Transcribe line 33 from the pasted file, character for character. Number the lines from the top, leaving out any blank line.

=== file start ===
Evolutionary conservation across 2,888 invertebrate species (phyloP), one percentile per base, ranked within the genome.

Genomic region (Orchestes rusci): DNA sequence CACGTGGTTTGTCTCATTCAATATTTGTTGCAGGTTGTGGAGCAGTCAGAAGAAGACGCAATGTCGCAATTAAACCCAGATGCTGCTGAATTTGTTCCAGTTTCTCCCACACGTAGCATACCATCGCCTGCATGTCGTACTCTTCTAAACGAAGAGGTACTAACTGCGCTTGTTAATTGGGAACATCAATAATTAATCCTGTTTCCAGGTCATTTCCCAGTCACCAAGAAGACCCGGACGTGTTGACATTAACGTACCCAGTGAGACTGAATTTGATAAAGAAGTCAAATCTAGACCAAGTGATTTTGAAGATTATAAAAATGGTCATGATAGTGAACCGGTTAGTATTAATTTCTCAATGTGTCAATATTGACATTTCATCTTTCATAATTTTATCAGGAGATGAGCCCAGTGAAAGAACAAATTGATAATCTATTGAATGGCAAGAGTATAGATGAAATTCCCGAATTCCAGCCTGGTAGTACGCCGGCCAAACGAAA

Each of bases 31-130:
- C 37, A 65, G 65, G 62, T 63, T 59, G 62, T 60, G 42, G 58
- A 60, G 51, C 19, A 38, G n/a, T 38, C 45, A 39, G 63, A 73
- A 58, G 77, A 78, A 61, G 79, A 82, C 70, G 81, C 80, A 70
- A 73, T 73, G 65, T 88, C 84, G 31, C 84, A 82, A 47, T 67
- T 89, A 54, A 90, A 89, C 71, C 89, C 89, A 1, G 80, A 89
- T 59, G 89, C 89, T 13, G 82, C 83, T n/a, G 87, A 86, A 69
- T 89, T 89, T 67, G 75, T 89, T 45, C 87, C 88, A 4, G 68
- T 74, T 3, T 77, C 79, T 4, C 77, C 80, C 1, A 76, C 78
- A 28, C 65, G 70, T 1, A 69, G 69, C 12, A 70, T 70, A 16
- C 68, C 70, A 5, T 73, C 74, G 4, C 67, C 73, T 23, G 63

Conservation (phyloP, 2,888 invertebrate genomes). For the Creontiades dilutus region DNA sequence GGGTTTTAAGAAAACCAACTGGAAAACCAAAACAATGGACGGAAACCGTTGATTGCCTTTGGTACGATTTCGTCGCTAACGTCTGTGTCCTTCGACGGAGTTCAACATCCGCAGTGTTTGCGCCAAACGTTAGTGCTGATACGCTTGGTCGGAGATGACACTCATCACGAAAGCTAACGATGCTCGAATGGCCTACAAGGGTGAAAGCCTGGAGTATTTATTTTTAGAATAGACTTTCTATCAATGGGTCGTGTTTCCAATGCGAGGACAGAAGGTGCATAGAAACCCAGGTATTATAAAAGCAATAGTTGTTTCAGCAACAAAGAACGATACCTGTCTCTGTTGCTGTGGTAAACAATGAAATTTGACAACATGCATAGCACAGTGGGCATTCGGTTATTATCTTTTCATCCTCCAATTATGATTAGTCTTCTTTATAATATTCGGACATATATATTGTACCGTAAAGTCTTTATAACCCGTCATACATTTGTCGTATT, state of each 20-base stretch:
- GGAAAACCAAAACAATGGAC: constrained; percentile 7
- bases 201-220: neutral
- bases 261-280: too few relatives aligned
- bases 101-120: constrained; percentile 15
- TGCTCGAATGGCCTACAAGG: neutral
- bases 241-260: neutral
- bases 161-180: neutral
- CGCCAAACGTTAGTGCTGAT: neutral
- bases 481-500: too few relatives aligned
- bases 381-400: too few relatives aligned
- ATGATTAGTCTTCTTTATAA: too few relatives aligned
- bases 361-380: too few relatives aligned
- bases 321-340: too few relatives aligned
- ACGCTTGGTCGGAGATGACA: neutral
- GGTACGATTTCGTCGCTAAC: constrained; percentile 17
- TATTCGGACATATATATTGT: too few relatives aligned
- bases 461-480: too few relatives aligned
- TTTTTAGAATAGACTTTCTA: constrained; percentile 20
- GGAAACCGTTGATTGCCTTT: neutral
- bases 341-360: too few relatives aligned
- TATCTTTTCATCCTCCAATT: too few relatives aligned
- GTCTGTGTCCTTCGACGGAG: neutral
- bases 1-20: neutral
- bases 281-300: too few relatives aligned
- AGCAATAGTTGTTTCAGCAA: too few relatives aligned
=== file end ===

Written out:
- GGAAACCGTTGATTGCCTTT: neutral